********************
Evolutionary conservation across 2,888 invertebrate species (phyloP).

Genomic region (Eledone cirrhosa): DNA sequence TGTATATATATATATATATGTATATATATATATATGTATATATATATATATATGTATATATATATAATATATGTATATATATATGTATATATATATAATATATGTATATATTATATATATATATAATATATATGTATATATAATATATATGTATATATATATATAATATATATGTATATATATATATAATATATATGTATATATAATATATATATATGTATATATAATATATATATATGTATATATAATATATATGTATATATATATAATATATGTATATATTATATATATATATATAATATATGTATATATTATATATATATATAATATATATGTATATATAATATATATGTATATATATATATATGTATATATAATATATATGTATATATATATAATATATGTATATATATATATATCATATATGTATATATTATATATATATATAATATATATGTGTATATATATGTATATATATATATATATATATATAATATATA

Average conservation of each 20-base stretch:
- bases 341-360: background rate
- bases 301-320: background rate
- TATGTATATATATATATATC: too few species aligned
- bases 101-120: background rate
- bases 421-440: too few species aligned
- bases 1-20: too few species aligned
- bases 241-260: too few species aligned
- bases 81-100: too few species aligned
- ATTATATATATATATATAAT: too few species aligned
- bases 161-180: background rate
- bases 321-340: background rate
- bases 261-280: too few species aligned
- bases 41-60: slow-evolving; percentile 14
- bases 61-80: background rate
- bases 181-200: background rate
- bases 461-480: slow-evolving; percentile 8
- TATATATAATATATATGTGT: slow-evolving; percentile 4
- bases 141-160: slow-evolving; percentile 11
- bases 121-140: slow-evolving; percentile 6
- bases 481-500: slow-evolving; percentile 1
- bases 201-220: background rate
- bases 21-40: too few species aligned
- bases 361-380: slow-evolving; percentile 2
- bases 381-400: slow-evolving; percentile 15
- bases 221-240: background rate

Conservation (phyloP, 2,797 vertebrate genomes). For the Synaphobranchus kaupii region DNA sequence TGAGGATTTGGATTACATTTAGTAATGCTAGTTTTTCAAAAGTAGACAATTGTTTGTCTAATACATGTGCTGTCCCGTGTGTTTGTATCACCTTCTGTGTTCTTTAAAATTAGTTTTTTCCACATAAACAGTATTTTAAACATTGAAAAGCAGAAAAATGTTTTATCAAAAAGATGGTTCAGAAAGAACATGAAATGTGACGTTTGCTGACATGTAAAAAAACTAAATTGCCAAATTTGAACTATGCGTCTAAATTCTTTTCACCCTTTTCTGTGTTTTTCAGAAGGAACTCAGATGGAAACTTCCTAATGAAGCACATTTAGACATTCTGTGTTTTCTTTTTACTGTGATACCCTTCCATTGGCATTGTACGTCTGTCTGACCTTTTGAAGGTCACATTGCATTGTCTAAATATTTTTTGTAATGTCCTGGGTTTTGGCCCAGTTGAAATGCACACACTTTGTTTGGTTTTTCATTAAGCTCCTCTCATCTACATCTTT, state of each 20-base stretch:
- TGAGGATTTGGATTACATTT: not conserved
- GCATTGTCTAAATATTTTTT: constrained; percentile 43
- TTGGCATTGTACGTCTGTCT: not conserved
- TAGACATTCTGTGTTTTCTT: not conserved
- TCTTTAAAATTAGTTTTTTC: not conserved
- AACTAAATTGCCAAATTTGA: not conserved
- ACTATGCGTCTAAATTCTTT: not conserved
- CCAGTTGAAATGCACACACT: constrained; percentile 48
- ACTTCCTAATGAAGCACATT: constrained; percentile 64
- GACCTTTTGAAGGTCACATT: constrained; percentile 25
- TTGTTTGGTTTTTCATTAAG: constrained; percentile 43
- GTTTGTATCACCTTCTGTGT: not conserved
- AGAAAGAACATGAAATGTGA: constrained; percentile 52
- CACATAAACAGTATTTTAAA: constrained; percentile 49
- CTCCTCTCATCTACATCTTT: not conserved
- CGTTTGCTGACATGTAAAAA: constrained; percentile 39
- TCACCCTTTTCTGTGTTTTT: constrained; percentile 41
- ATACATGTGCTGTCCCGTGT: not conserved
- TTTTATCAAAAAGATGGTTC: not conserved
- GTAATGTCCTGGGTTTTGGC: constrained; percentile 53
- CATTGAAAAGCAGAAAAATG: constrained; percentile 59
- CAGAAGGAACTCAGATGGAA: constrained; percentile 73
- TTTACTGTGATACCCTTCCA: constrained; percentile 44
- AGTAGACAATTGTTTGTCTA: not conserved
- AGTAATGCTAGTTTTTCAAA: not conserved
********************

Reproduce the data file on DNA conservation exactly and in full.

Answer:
Evolutionary conservation across 2,888 invertebrate species (phyloP).

Genomic region (Eledone cirrhosa): DNA sequence TGTATATATATATATATATGTATATATATATATATGTATATATATATATATATGTATATATATATAATATATGTATATATATATGTATATATATATAATATATGTATATATTATATATATATATAATATATATGTATATATAATATATATGTATATATATATATAATATATATGTATATATATATATAATATATATGTATATATAATATATATATATGTATATATAATATATATATATGTATATATAATATATATGTATATATATATAATATATGTATATATTATATATATATATATAATATATGTATATATTATATATATATATAATATATATGTATATATAATATATATGTATATATATATATATGTATATATAATATATATGTATATATATATAATATATGTATATATATATATATCATATATGTATATATTATATATATATATAATATATATGTGTATATATATGTATATATATATATATATATATATAATATATA

Average conservation of each 20-base stretch:
- bases 341-360: background rate
- bases 301-320: background rate
- TATGTATATATATATATATC: too few species aligned
- bases 101-120: background rate
- bases 421-440: too few species aligned
- bases 1-20: too few species aligned
- bases 241-260: too few species aligned
- bases 81-100: too few species aligned
- ATTATATATATATATATAAT: too few species aligned
- bases 161-180: background rate
- bases 321-340: background rate
- bases 261-280: too few species aligned
- bases 41-60: slow-evolving; percentile 14
- bases 61-80: background rate
- bases 181-200: background rate
- bases 461-480: slow-evolving; percentile 8
- TATATATAATATATATGTGT: slow-evolving; percentile 4
- bases 141-160: slow-evolving; percentile 11
- bases 121-140: slow-evolving; percentile 6
- bases 481-500: slow-evolving; percentile 1
- bases 201-220: background rate
- bases 21-40: too few species aligned
- bases 361-380: slow-evolving; percentile 2
- bases 381-400: slow-evolving; percentile 15
- bases 221-240: background rate

Conservation (phyloP, 2,797 vertebrate genomes). For the Synaphobranchus kaupii region DNA sequence TGAGGATTTGGATTACATTTAGTAATGCTAGTTTTTCAAAAGTAGACAATTGTTTGTCTAATACATGTGCTGTCCCGTGTGTTTGTATCACCTTCTGTGTTCTTTAAAATTAGTTTTTTCCACATAAACAGTATTTTAAACATTGAAAAGCAGAAAAATGTTTTATCAAAAAGATGGTTCAGAAAGAACATGAAATGTGACGTTTGCTGACATGTAAAAAAACTAAATTGCCAAATTTGAACTATGCGTCTAAATTCTTTTCACCCTTTTCTGTGTTTTTCAGAAGGAACTCAGATGGAAACTTCCTAATGAAGCACATTTAGACATTCTGTGTTTTCTTTTTACTGTGATACCCTTCCATTGGCATTGTACGTCTGTCTGACCTTTTGAAGGTCACATTGCATTGTCTAAATATTTTTTGTAATGTCCTGGGTTTTGGCCCAGTTGAAATGCACACACTTTGTTTGGTTTTTCATTAAGCTCCTCTCATCTACATCTTT, state of each 20-base stretch:
- TGAGGATTTGGATTACATTT: not conserved
- GCATTGTCTAAATATTTTTT: constrained; percentile 43
- TTGGCATTGTACGTCTGTCT: not conserved
- TAGACATTCTGTGTTTTCTT: not conserved
- TCTTTAAAATTAGTTTTTTC: not conserved
- AACTAAATTGCCAAATTTGA: not conserved
- ACTATGCGTCTAAATTCTTT: not conserved
- CCAGTTGAAATGCACACACT: constrained; percentile 48
- ACTTCCTAATGAAGCACATT: constrained; percentile 64
- GACCTTTTGAAGGTCACATT: constrained; percentile 25
- TTGTTTGGTTTTTCATTAAG: constrained; percentile 43
- GTTTGTATCACCTTCTGTGT: not conserved
- AGAAAGAACATGAAATGTGA: constrained; percentile 52
- CACATAAACAGTATTTTAAA: constrained; percentile 49
- CTCCTCTCATCTACATCTTT: not conserved
- CGTTTGCTGACATGTAAAAA: constrained; percentile 39
- TCACCCTTTTCTGTGTTTTT: constrained; percentile 41
- ATACATGTGCTGTCCCGTGT: not conserved
- TTTTATCAAAAAGATGGTTC: not conserved
- GTAATGTCCTGGGTTTTGGC: constrained; percentile 53
- CATTGAAAAGCAGAAAAATG: constrained; percentile 59
- CAGAAGGAACTCAGATGGAA: constrained; percentile 73
- TTTACTGTGATACCCTTCCA: constrained; percentile 44
- AGTAGACAATTGTTTGTCTA: not conserved
- AGTAATGCTAGTTTTTCAAA: not conserved